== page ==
As California undergoes implementation of the federal health care reform legislation over the next four years, the experiences and challenges Massachusetts has faced in its implementation of its own state-run health care reform can serve as a helpful guide.
In 2006, Massachusetts passed it own state health reform law long before the federal law was even conceived. Since its inception, the number of uninsured has fallen by half – from 13 to 7 percent over all. More specifically, the uninsured rate declined from 24 to 13 percent among low-income adults, from 18 to 9 percent among males and from 9 to 6 percent among females. The uninsured rate among young adults fell from 23 to 13 percent. There was also no evidence that subsidized insurance “crowded out” private insurance. In fact, low income people receiving coverage from their employers increased from 38 to 42 percent.
In addition to increased coverage, Massachusetts also saw improvements in access to care. Post-reform, Massachusetts saw an increase in the number of people accessing care, including an increase in preventative care and dental visits. There was also a decline in unmet care because of the cost of physicians, specialists, tests, prescriptions and dental care, particularly among low-income people. Last, out-of-pocket expenses declined substantially as did the percentage of people reporting difficultly paying for medical expenses.
Despite quantitative progress in these areas, Massachusetts continues to struggle with rising costs – health care costs and health insurance rates – as well as a limited supply of primary care physicians (PCPs), as more physicians opt for more lucrative specialty practices. In fact, a recent report has just revealed the number of visits to the emergency room increased 9 percent between 2004 and 2008 primary due to the shortage of PCPs in the state.
So what does this mean for California as it moves forward in enacting the federal health care reform?
It means the state should learn from the challenges Massachusetts faces and work to enact measures that avoid experiencing those same challenges here. What it shouldn’t mean is that California, nor any state for that matter, proceeds as if federal health care reform is a colossal failure because Massachusetts is struggling with some cost-containment, as a recent writer for the Wall Street Journal seems to suggest.
First, recognize that the federal health reform legislation has far more cost control measures included than the original Massachusetts plan. The state has also made moves since the law was enacted to control costs that California may consider adopting such as statewide electronic medical records, uniform billing and coding among health care providers and insurers, and an effort to increase the number of primary health care providers.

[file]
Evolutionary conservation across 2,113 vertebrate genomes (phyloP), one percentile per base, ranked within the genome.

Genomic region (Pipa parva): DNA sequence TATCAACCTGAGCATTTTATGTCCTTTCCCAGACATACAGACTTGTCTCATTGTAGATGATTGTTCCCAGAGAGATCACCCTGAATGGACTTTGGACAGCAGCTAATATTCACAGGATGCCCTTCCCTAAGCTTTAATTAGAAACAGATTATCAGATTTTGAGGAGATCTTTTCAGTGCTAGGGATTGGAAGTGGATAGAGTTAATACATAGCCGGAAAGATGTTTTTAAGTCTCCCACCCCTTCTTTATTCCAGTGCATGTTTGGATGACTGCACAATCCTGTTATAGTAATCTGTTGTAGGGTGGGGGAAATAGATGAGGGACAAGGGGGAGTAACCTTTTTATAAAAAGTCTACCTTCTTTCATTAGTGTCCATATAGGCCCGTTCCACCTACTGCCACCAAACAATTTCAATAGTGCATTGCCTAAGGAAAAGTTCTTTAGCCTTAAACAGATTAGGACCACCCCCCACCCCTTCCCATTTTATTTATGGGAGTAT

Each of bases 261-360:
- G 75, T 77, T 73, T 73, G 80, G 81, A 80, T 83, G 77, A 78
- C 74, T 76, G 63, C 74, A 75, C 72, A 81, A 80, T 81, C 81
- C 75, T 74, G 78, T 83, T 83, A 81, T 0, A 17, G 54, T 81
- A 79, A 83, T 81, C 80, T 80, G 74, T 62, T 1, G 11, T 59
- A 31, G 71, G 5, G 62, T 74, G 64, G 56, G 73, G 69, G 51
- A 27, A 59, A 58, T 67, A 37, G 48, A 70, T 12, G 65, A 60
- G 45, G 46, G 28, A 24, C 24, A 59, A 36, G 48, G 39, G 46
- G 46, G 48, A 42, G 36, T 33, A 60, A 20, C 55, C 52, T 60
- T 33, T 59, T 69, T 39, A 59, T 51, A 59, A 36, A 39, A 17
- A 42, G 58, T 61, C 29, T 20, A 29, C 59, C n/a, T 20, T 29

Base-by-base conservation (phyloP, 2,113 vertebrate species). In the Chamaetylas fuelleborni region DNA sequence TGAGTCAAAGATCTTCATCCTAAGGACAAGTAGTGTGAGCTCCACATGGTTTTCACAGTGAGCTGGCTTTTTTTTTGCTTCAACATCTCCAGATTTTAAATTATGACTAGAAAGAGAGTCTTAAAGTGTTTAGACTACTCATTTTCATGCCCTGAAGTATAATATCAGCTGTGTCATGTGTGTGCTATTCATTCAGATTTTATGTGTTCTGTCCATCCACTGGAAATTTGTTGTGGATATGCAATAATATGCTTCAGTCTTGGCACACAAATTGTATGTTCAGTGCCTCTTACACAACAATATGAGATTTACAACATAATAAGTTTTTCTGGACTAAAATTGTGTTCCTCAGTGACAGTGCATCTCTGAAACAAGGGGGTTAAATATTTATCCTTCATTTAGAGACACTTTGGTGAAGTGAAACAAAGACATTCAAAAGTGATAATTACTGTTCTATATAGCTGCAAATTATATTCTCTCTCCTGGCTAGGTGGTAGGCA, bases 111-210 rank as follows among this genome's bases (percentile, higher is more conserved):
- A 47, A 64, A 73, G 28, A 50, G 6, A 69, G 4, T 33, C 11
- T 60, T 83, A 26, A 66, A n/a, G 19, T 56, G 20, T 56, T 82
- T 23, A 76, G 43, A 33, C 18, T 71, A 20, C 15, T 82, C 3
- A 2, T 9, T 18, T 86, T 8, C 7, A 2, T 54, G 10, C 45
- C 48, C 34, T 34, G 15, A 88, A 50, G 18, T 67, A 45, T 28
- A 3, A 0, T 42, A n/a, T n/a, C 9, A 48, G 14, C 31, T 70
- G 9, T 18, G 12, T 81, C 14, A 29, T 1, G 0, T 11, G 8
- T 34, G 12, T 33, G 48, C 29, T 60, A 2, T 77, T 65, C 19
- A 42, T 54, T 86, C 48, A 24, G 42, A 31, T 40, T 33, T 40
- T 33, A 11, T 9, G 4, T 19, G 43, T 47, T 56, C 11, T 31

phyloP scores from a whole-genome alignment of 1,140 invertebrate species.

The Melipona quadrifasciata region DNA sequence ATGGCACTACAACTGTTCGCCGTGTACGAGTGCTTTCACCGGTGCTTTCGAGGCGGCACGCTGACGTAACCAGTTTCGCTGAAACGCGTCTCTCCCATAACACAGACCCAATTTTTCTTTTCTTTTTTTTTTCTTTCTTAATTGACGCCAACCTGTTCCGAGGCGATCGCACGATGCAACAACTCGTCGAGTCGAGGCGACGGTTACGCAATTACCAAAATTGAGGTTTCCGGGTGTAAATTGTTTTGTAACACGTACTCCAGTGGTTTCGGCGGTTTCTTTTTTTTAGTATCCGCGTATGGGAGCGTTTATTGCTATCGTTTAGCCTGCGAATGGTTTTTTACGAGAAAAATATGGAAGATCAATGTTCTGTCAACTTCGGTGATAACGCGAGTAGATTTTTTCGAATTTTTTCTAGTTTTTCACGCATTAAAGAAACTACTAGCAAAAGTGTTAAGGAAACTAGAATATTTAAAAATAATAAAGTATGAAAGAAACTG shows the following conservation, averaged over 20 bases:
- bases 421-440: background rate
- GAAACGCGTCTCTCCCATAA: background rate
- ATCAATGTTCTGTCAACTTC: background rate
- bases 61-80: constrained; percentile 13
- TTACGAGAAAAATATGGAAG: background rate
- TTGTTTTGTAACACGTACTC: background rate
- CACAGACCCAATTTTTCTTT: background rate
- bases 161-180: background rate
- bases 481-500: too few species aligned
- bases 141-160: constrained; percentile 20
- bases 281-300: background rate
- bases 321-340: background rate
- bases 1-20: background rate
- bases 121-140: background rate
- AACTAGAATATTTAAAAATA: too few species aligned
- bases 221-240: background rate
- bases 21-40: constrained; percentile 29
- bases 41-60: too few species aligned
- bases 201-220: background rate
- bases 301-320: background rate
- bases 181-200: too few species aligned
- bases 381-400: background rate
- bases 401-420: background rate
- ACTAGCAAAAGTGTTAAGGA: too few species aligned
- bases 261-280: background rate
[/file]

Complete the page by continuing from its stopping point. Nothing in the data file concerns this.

Second, analyze where there are similarities between the states and work to avoid falling in the same trap. For example, California also faces a shortage of primary care physicians who are reluctant to see patients on Medicaid (known as Medi-Cal in CA) because of low reimbursement rates. In the federal health care reform, reimbursement rates for physicians caring for Medicaid and Medicare patients have been increased, costing the state virtually nothing. In fact, the federal government will be picking up 96 percent of the tab for Medicaid expansion.
California should also consider leveraging the billions of federal dollars to be invested into the community health clinic system to increase the number of PCPs. And we shouldn’t stop there.
Massachusetts has the costliest medical care in the nation and virtually no competition among health care providers – particularly the academic medical centers and hospitals – or health insurance plans. Thus, when the providers’ costs increase, the health insurance companies pass those costs directly to the health insurance consumer to maintain their profits. As California enacts reform, it must look to ensure that health market competition exists among health care providers and insurers.
I obviously don’t have all the answers to what may or not happen as California enacts health care reform over the next few years. But I do know that ensuring all Californians get the health care they need is a cause we should all be working toward.
Will we hit bumps the road in enacting reform? Yes. Does that mean when we do, we try to overcome those obstacles? Yes, indeed!